Welcome back to " John and Tom explain the Universe" or something like it. Another round of applause to everyone that sent in questions. There was a lot to choose from. If you don't see your question here, rest assured it is in consideration for the big one after the season. Except for Hoosier Daddy's. His was deleted out of spite. ( I keed, I keed.). I kept this round fairly major league specific. All minor league questions are tilted towards John, but are probably more suited to after the season. Anyway, Happy and Slappy gave good answers, and hopefully you'll all be entertained. So without further ado...
To what do you attribute Alfonso Soriano having a resurgence? Big fish in a small pond? Lack of pressure? Or was there some actual adjustments?
Loxas: First you have to give credit to the coaching staff. Dave McKay and Dale Sveum really worked with Sori on defensive fundamentals, something that should have happened back in 2007.
Arguello: I think it takes two to tango. The work ethic always existed with Soriano but I also think changing positions is something he never fully embraced until Dave McKay came along.
Loxas: He also started to flourish offensively after Sveum convinced him to drop a few sizes in bats. You also can't ignore he feels respected by this front office and coaching staff and seems to relish the role of a team leader. Sure the pressure is off now, but what if he had played this way his entire Cubs career?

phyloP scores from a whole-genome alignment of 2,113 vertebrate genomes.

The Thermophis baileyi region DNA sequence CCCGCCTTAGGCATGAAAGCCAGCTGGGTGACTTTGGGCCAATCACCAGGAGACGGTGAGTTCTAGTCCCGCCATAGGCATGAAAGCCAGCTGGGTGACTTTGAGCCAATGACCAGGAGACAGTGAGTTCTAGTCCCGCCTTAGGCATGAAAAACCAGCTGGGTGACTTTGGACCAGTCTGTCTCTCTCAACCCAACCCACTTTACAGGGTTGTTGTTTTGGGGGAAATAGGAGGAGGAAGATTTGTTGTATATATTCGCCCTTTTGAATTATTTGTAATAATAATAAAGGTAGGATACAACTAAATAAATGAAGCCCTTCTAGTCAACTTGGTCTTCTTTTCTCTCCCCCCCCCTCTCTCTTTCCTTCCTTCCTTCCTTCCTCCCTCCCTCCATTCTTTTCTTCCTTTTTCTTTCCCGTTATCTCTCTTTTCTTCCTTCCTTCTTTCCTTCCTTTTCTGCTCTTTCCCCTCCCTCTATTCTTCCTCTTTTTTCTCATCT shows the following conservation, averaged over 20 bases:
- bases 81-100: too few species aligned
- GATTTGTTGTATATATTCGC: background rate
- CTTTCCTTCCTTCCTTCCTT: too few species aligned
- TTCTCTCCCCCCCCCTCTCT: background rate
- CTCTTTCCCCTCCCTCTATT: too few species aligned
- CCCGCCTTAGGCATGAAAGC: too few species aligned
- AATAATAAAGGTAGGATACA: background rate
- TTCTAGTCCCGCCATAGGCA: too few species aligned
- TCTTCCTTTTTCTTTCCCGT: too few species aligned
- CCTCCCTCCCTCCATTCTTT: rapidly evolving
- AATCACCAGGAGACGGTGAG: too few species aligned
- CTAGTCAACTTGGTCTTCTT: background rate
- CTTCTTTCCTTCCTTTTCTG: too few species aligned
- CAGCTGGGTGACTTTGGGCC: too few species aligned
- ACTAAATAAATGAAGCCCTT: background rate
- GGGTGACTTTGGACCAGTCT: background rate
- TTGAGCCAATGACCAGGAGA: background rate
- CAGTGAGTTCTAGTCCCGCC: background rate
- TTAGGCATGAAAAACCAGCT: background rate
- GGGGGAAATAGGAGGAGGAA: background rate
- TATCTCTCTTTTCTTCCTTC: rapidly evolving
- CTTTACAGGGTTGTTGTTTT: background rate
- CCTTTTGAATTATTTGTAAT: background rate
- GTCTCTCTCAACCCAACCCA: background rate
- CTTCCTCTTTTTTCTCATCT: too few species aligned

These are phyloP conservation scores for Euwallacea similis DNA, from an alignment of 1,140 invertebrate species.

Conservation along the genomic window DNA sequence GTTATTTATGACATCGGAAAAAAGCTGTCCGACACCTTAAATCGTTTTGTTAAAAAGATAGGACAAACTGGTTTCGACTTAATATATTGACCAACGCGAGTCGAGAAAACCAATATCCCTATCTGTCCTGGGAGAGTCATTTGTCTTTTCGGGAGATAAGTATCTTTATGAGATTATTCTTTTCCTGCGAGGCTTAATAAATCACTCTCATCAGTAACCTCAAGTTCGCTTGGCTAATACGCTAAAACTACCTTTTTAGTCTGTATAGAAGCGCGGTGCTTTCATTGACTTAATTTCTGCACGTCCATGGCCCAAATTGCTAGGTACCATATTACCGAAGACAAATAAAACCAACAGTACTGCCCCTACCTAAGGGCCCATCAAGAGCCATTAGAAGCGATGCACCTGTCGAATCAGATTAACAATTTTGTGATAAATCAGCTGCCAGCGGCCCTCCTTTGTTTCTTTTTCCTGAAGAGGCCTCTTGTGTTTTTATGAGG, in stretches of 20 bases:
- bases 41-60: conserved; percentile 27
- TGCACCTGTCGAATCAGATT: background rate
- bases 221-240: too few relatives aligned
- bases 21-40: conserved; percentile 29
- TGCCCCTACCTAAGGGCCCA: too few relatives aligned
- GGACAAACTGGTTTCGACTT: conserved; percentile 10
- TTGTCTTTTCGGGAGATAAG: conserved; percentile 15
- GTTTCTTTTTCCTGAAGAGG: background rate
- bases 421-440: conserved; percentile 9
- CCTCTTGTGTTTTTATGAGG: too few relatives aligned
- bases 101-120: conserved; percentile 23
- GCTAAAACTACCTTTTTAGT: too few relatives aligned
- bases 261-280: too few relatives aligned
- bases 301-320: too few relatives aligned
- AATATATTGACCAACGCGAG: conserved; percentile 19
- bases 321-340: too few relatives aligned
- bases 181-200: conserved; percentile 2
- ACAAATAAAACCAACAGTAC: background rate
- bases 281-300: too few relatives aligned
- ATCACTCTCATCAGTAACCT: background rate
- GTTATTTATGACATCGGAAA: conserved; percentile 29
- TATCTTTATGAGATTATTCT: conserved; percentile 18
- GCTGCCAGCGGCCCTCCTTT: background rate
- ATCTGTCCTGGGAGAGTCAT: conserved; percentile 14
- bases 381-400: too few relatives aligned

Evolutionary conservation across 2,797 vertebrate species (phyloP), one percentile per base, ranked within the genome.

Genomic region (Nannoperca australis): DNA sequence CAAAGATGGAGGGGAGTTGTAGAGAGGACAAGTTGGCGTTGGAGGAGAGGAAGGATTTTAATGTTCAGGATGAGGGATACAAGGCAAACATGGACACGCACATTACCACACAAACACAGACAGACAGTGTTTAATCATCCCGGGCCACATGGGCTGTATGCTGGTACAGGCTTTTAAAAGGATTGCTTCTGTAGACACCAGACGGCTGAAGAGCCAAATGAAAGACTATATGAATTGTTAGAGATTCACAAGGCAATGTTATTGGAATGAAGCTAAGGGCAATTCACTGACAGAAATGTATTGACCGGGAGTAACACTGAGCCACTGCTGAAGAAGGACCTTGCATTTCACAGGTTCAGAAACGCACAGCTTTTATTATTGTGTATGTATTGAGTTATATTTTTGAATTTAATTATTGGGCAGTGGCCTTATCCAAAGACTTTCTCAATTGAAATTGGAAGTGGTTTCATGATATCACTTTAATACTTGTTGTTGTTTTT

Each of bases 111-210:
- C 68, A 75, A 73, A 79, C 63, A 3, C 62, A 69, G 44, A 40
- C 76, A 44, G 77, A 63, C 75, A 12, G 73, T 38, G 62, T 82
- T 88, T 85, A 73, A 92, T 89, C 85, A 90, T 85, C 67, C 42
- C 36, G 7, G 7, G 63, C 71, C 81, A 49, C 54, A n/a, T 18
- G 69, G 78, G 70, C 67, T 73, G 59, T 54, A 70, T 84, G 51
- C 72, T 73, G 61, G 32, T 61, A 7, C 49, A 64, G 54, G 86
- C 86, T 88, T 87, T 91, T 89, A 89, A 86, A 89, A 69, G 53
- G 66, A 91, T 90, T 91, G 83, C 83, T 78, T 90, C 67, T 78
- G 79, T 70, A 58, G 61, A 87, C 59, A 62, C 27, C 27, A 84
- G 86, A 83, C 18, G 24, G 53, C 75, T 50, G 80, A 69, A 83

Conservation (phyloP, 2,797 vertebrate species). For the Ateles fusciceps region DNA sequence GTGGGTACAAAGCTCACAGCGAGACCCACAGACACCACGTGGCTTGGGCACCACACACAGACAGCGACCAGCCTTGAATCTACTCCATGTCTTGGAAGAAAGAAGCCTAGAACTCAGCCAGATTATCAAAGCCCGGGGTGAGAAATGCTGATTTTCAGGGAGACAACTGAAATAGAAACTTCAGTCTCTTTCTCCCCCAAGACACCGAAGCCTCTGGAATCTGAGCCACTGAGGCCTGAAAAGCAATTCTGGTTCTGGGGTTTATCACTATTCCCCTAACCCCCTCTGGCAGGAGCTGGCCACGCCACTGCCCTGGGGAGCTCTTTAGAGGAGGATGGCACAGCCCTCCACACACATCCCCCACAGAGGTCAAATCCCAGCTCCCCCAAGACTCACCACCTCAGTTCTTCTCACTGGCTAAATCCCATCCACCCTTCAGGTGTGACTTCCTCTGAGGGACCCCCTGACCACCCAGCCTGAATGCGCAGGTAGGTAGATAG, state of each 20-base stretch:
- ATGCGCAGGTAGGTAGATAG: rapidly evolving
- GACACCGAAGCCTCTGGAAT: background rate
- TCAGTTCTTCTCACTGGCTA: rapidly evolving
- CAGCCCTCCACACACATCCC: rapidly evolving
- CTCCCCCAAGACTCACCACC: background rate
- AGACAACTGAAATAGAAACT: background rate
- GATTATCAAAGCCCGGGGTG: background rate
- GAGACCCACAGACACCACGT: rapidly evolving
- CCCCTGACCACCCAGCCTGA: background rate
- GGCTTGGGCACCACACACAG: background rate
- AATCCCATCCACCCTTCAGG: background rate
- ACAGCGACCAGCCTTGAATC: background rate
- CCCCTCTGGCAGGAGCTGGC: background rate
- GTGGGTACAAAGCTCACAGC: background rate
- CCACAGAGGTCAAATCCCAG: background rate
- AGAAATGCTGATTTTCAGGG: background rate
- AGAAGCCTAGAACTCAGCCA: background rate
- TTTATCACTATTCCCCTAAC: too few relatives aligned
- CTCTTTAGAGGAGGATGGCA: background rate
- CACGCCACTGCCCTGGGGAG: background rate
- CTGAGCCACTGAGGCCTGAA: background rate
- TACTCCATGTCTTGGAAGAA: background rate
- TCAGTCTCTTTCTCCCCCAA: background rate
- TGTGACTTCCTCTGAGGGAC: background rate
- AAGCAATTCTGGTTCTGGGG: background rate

Arguello: McKay not only sold him the value of defense but he was a skilled enough teacher to help him improve. Offensively, some credit should also go to Dale Sveum for convincing him to use a lighter bat. Players don't like to change things that have helped them be successful in the past, so that's not an easy feat.
Name 3 to 5 guys on the current roster that won’t be back on next year’s roster…
Arguello: I'll say Joe Mather, Bryan LaHair, and Carlos Marmol. Mather is the very definition of replaceable. LaHair doesn't have a whole lot of value as a bench guy. I'll get to Marmol.
Loxas: LaHair, Volstad, Corpas, Camp.
The biggest surprise you’ve seen from the Cubs since the trade deadline?
Arguello: Biggest surprise since the deadline is probably Chris Volstad. I had faith in him early on but even my patience was starting to wear thin.
Loxas: Soriano is the surprise.
Arguello: Volstad hasn't been outstanding but 3-1 with a 3.81 ERA in his last 4 starts and he has shown a better ability to overcome adversity on the mound.
Loxas: Ok. John, whatever. Soriano is the surprise.
Arguello: The stuff is there, but as someone mentioned the other day, he needs to develop a bit of a nasty streak.
Loxas: In closing, I’d like to say Soriano is the surprise.
And biggest disappointment since the deadline?
Loxas: The disappointment has been how bad the starting pitching has been. Rusin has been OK but I'd like to see more consistency out of Travis Wood
Arguello: Biggest disappointment has been Alberto Cabrera who trusted his stuff in AA and AAA but then came to the majors and decided he needed to nibble. When you have a 96 mph fastball with that kind of movement and a hard, sharp slider, you do hitters a great favor when you don't go right after them. He attacked the strike zone against Houston (maybe he thought he was in AAA again?) and he looked dominant, so I'm hoping he builds on that.